Date of Award

January 2021

Document Type

Thesis

Degree Name

Master of Public Health (MPH)

Department

School of Public Health

First Advisor

Christian Tschudi

Abstract

The Colombian Conflict persisted for over 50 years, recently coming to an end in November 2016 after the signing of Colombia’s Peace Agreement between the government and FARC guerrilla group. Internal armed conflict is often entangled with the exacerbation of health outcomes, including promoting the spread of infectious diseases like cutaneous leishmaniasis (CL). CL is a vector-borne parasitic disease localized to the human tegument that decreases quality of life through lesions leading to scars and associated stigmatization. This study assessed changes in demographic and clinical characteristics of patients with CL in Southwest Colombia before and after the signing of the peace accord (January 1, 2013 – March 24, 2020). The date of signing –November 24, 2016– acts as a ‘natural/political intervention’, allowing for the delineation of 1397 patients with CL into Pre (n=650) and Post (n=747) cohorts. After comparing the Pre/Post patient profiles, significant differences were found in 7/9 key characteristics, and the median maximum lesion area significantly declined in 24/26 strata. It is evident that the Post-signing led to better CL outcomes for the population in this region; further, we present evidence that the Post-signing era compared to the Pre has led to consistently declined lesion areas among patients with CL. Overall, Post-peace accord positively impacted CL outcomes as freer travel and faster access to medical care appeared to increase as armed groups dispersed. Visualization of a density map allows observations of a shift in patients coming from the east, traveling farther for care. One major implication of this study is the potential to increase the use of local therapies versus more toxic antimonial (SbV) treatments. Future studies may shift to focus on the negative and unintended consequences of the peace-accord on CL; however, this study found that CL disease severity has improved in the immediate years following the signing of the peace accord compared to the years of violence prior.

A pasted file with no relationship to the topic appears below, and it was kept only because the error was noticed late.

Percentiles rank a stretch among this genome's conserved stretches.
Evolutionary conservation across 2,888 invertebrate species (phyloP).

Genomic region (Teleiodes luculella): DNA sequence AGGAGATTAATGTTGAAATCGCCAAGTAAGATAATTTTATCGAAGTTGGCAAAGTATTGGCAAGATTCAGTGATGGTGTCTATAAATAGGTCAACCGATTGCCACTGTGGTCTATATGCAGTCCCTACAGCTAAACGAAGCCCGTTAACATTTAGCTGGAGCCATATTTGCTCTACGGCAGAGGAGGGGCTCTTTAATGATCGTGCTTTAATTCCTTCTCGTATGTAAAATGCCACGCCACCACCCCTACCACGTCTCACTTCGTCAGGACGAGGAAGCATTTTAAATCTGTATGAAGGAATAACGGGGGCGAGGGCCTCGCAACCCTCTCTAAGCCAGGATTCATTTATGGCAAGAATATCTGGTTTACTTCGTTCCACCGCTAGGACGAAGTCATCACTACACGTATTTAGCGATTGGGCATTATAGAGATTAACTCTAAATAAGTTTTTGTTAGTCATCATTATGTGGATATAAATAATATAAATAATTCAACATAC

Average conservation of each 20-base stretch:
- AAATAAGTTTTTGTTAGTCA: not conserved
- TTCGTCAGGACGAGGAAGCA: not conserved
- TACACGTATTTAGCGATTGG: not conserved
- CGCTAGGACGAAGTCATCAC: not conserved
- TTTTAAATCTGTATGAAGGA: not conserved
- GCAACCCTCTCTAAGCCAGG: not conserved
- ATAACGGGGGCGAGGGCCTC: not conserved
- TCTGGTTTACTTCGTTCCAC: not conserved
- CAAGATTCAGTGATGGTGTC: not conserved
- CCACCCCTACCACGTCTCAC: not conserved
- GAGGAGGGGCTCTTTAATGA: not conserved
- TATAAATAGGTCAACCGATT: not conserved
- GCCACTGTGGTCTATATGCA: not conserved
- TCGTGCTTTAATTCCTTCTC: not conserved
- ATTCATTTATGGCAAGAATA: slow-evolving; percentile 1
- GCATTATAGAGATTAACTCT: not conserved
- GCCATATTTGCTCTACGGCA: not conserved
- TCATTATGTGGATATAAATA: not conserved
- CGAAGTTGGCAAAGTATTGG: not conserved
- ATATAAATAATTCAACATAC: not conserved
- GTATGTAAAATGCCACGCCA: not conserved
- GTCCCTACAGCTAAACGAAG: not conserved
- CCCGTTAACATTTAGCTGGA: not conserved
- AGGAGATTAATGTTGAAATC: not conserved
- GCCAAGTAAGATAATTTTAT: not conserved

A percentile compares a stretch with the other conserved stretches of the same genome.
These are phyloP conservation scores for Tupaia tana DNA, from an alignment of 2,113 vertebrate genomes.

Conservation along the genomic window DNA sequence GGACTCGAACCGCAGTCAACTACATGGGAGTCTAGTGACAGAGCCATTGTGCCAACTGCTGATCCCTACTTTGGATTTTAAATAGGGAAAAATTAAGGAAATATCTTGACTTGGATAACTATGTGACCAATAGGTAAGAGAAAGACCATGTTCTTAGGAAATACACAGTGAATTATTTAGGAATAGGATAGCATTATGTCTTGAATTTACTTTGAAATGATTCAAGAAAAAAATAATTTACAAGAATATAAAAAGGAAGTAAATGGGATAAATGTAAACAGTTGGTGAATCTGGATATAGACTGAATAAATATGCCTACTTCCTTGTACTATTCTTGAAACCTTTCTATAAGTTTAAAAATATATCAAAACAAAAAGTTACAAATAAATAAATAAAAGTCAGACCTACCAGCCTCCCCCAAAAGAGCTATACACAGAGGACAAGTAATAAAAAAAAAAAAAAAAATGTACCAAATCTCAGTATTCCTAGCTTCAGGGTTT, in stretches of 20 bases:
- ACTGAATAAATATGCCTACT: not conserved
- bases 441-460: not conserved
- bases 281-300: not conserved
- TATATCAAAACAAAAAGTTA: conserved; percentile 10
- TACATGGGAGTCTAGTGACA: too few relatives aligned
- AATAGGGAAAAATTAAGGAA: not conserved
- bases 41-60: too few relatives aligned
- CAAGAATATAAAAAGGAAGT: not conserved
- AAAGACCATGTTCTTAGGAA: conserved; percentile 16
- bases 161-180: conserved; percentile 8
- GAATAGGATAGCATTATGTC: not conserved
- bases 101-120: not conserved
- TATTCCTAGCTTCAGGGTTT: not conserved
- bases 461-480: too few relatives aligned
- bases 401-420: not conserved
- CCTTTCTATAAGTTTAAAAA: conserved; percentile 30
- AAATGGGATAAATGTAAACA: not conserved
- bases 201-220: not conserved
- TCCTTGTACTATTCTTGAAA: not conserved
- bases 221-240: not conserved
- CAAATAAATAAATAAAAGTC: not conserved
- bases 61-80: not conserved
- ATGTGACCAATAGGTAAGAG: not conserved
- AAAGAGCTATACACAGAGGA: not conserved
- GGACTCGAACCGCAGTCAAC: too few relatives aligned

Comments

This thesis is restricted to Yale network users only. It will be made publicly available on 06/01/2023

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